After a sound caution about unity (not uniformity!) we encounter elements for which bishops’ conferences may offer norms.
54. For the celebration of the eucharist, the Roman Missal, “while allowing … for legitimate differences and adaptations according to the prescriptions of the Second Vatican Council,” must remain “a sign and instrument of unity” (apostolic constitution Missale Romanum 221) of the Roman rite in different languages. The General Instruction on the Roman Missal foresees that “in accordance with the constitution on the liturgy, each conference of bishops has the power to lay down norms for its own territory that are suited to the traditions and character of peoples, regions and different communities.” (old GIRM 6, GILM 111-118) The same also applies to
- the gestures and postures of the faithful, (old GIRM 22)
- the ways in which the altar and the book of the Gospels are venerated, (old GIRM 232)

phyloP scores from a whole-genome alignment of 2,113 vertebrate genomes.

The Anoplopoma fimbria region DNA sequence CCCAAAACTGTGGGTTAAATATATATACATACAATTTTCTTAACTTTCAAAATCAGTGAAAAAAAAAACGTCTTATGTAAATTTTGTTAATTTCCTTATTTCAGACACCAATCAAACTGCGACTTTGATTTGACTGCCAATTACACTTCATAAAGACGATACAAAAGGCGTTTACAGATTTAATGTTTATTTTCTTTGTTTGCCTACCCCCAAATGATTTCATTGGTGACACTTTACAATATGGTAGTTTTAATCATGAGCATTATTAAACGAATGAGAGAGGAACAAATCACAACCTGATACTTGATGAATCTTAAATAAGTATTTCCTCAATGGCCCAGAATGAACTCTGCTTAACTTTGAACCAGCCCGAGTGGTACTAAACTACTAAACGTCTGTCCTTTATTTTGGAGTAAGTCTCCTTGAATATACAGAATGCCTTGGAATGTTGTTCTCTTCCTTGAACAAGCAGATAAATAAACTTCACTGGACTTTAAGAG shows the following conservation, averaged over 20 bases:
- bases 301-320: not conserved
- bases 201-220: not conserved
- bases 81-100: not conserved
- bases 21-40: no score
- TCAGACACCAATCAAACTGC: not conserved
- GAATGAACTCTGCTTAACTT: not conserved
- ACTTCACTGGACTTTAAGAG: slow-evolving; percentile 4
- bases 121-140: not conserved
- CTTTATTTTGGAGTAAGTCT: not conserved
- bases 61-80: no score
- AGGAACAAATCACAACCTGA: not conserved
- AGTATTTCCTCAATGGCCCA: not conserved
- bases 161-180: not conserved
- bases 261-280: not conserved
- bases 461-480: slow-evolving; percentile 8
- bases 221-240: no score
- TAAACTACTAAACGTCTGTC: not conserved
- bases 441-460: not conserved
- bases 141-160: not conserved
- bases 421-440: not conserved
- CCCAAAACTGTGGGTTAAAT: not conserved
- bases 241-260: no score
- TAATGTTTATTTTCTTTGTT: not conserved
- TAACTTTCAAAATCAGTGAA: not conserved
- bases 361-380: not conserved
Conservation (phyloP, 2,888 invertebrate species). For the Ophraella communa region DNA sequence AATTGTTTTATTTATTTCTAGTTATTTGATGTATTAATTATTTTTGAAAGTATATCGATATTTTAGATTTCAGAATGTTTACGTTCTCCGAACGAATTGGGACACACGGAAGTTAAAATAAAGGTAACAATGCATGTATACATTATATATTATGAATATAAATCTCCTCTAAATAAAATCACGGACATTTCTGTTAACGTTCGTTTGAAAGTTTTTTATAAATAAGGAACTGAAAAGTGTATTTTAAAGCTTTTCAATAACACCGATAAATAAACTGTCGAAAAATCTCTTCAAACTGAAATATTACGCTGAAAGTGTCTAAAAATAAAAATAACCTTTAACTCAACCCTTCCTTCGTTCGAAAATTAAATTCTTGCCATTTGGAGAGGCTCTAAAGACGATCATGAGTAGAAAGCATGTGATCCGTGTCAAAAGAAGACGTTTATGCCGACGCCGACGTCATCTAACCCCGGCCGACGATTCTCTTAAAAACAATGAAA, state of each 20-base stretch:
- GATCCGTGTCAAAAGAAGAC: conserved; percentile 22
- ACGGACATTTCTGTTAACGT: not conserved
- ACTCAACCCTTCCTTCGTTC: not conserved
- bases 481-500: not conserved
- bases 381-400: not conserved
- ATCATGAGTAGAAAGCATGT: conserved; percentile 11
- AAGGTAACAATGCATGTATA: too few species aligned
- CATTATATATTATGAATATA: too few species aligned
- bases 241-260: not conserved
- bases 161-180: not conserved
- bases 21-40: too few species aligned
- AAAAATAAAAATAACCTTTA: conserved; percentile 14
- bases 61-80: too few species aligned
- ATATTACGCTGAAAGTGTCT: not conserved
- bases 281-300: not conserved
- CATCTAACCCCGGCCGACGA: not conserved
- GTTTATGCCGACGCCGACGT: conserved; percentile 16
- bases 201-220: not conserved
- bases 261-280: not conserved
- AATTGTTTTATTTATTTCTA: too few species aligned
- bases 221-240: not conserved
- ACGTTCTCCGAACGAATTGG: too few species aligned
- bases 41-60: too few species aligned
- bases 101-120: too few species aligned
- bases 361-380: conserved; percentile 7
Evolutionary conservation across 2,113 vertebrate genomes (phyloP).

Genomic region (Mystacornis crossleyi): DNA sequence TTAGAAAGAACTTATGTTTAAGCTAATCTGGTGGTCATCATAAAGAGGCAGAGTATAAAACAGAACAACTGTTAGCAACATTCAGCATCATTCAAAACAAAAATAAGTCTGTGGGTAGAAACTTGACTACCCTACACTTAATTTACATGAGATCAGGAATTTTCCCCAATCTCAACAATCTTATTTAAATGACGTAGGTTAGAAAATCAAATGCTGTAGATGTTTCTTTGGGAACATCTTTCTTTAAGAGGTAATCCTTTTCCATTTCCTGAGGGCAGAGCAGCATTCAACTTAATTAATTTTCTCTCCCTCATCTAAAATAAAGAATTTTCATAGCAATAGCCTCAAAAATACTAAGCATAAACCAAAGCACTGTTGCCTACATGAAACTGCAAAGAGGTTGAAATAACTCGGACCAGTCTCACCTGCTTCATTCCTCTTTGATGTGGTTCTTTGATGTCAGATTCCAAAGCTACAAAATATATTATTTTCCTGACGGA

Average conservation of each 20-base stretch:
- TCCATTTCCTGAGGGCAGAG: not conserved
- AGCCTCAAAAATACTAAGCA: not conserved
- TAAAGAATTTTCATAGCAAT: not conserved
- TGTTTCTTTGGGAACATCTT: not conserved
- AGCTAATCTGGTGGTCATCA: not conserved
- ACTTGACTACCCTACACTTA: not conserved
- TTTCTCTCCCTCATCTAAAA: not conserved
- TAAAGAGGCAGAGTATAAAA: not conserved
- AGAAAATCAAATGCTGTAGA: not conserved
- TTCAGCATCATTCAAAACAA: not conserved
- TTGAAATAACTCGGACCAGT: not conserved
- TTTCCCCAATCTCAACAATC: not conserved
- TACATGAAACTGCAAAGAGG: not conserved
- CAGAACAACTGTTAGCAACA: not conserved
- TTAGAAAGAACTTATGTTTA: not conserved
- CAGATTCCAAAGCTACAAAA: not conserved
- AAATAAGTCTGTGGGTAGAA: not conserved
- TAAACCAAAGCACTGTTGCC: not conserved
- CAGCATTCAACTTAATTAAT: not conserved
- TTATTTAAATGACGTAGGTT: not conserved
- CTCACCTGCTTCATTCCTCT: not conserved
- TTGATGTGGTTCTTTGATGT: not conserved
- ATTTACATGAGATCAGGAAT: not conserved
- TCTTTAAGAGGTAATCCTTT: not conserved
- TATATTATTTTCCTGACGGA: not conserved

- the texts of the opening chants, (old GIRM 26)
- the song at the preparation of the gifts (old GIRM 50)
- and the communion song, (old GIRM 56i)
- the rite of peace, (old GIRM 56b)
- conditions regulating communion with the chalice, (old GIRM 242)
- the materials for the construction of the altar and liturgical furniture, (old GIRM 263, 288)
- the material and form of sacred vessels, (old GIRM 290)
- liturgical vestments. (old GIRM 304, 305, 308)
Episcopal conferences can also determine the manner of distributing communion. (Cf. De Sacra Communione et de Cultu Mysterii Eucharistici Extra Missam, Praenotanda, 21)
Note the secondary level of music at Mass: the texts of the propers–this is something to be determined (or at least strongly influenced) at the national level.
As for the rest, vestments, materials, furniture, ways of veneration–probably less of interest to us, especially given the wide variety from parish to parish in most of that.